Diagnosis: Uterine Anomalies
by TeamWinks and Serenity
What a Uterine Anomaly Means and Its Impact on Fertility
A uterine anomaly is a form of congenital birth defect – in that the uterus forms when the fetus is inside her mother’s womb.
About ten weeks after conception, the uterus is comprised of a pair of structures called mullerianducts. The top of the ducts (i.e. the ones closest to the embryo’s head) will become the fallopian tubes – they remain separated throughout development.The bottom of the mullerian ducts, however, begin to fuse together to become one structure that will become the uterus. At stage one of this fusion, they have formed a central wall, or “median septum” in the middle of the fused tube. This structure, when first formed, is a cylindrical structure of equal diameter.
Between ten and thirteen weeks, the central wall of this tube begins to expand at the top to form the uterus fundus. At the bottom of the uterus, this central wall, or median septum also begins to dissolve; leaving a continuous chamber that will become the uterine cavity.Between weeks thirteen and twenty, the median septum should dissolve completely from the bottom to the top of the uterus, resulting in a single, continuous uterine cavity.
Uterine anomalies result from the following:
- failure of one of the two mullerian ducts to form (unicornuate),
- failure of the two ducts to fuse completely (bicornuate), or
- failure of the two fused mullerian ducts to dissolve the median septum (septate).
Some uterine abnormalities can be diagnosed with a simple ultrasound – a bicornuate uterus, for example, sometimes clearly shows two uterine cavities (or “horns.”) However, once a uterine abnormality is identified, it does take some work to fully diagnose it. The best method of diagnosis is generally a hysteroscopy and/or laparoscopy, but that requires the use of generalanesthesia and is generally more expensive.
A HSG & Saline Infusion Ultrasound, where they fill your uterine cavity with fluid/dye can give your RE a good idea of what type of abnormality exists. Your RE may want to perform a MRI, CT scan, and/or 3D ultrasound as well.
Treatment Options and Prognosis
Treatment of a uterine abnormality is entirely dependent on which type of diagnosis you receive and your RE. Generally, however, a septate uterus will present fertility issues in that the septum has no blood flow and will sometimes interfere with the implantation process. In that case, a hysteroscopy and laparoscopy will be recommended, where your RE will surgically remove the septum. Depending on its size, you may need multiple procedures. Unicornuate and bicornuate uterus diagnoses will often not be treated at all, since with both types there tends to be a normal blood flow to the uterus. However, there is an increased chance of preterm labor – since the uterus doesn’t stretch like a “normal” uterus would. Thus, when a woman with this type of anomaly becomes pregnant, some doctors classify them as high risk.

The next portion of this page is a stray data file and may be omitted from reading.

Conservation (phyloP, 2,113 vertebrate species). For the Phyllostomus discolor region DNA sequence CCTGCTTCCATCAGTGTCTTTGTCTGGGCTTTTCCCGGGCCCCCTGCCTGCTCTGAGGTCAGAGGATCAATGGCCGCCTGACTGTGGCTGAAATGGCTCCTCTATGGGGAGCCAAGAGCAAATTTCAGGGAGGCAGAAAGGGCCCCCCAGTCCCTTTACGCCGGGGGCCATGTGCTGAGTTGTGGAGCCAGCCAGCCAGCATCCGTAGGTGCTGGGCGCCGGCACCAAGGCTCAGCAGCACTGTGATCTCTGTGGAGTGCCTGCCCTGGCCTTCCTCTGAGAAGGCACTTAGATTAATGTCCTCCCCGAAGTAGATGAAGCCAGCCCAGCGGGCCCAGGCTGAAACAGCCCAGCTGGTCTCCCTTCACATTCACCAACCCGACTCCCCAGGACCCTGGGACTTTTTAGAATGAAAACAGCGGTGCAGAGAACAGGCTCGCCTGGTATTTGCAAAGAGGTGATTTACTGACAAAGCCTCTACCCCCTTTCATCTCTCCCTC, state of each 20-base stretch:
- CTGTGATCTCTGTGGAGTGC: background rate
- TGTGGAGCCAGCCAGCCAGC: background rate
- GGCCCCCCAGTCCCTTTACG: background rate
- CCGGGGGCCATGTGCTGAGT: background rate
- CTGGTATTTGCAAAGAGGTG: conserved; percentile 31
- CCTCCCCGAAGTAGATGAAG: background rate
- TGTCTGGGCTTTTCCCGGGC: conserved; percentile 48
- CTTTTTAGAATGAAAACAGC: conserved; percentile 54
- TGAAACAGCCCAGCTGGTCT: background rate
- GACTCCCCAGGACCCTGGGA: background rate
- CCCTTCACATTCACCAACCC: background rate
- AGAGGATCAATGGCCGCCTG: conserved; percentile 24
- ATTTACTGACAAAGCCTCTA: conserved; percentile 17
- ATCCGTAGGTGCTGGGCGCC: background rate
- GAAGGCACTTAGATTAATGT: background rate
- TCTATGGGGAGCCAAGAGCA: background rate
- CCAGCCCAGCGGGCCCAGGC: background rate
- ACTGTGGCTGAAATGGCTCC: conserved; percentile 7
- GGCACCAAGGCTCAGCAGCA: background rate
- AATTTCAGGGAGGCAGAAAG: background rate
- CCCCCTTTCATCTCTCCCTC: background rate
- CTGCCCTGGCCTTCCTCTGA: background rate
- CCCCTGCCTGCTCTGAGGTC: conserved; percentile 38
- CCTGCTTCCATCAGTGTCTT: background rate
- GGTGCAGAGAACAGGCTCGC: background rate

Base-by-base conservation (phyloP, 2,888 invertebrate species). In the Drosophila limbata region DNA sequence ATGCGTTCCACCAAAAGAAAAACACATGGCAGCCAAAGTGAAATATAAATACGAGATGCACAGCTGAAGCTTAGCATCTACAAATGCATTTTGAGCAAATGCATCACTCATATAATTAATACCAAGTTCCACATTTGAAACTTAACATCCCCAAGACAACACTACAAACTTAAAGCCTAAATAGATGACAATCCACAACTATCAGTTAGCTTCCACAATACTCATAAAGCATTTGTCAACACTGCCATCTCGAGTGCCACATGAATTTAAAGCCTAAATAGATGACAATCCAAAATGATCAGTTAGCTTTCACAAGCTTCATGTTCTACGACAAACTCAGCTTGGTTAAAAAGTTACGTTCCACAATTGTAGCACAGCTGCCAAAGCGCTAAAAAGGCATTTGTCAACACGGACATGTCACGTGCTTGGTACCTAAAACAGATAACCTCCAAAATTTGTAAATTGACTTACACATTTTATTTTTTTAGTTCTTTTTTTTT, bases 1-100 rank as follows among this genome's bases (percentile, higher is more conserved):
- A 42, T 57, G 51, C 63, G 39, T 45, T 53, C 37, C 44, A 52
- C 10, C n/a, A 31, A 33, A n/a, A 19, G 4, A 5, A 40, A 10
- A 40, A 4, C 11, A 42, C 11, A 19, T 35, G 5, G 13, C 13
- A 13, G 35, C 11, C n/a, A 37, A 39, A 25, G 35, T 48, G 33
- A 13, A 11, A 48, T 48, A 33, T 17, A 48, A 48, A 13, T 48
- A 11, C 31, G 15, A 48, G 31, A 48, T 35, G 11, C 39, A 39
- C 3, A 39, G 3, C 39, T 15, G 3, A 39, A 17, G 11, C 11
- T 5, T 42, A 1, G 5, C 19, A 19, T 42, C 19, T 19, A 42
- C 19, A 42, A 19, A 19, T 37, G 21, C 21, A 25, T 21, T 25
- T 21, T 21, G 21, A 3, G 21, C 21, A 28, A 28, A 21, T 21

Once you learn that you have a uterine anomaly, you can expect a whole lot of confusion. It is often very difficult to pin down exactly what your uterus looks like. Reproductive outcomes for women with these anomalies aren’t all that reassuring, and it certainly doesn’t help that there is a lack of literature out there to educate yourself. Be prepared to primarily read literature that was prepared for other doctors and not the average woman. They are often dense articles, and take time to work through. There is a wonderful support group on yahoo that does help (http://health.groups.yahoo.com/group/MullerianAnomalies/)
I am not sure whether I have a bicornuate uterus or a unicornuate uterus. My RE has been unable to pin this one down. Soon we should know for sure. I would say on a good day that having this birth defect can be difficult. Often women with a uterine anomaly have only one kidney. Thankfully I have two. They also have high incidences of PCOS, endometriosis, insulin resistance, high miscarriage rates, and pre-term labor. That’s a strong cocktail thrown at you at once. I truly believe you need a support system from the moment the diagnosis is handed to you. It’s important to remember that it isn’t a death sentence. However, it is important to ask as many questions as you can.
My RE thinks that I have a true bicornuate uterus, which was diagnosed last year after my hysteroscopy. But given our recent IVF failures and that we believe it might be implantation related, we are revisiting this at the end of the month, however, with a 3D ultrasound to ensure that he didn’t miss a septum earlier. The biggest thing to remember: the statistics and risks they throw at you when you’re diagnosed are often skewed. There are a lot of women who a have bicornuate/unicornuate uterus who have never been diagnosed; they have gone on to get pregnant and have perfectly normal pregnancies and healthy babies. My OB and my RE told me that having a bicornuate uterus was probably the “best” one to have, practically speaking, since I have good endometrial lining in both horns. They have also told me that the bulk of women who have this to go on and bear very healthy, normal children. So my advice would be to take the risks you’ll read about with a grain of salt.
Links for uterine anomaly research:
In addition, Preventing Miscarriage by Jonathan Scher has some information about uterine anomalies and their role in miscarriage.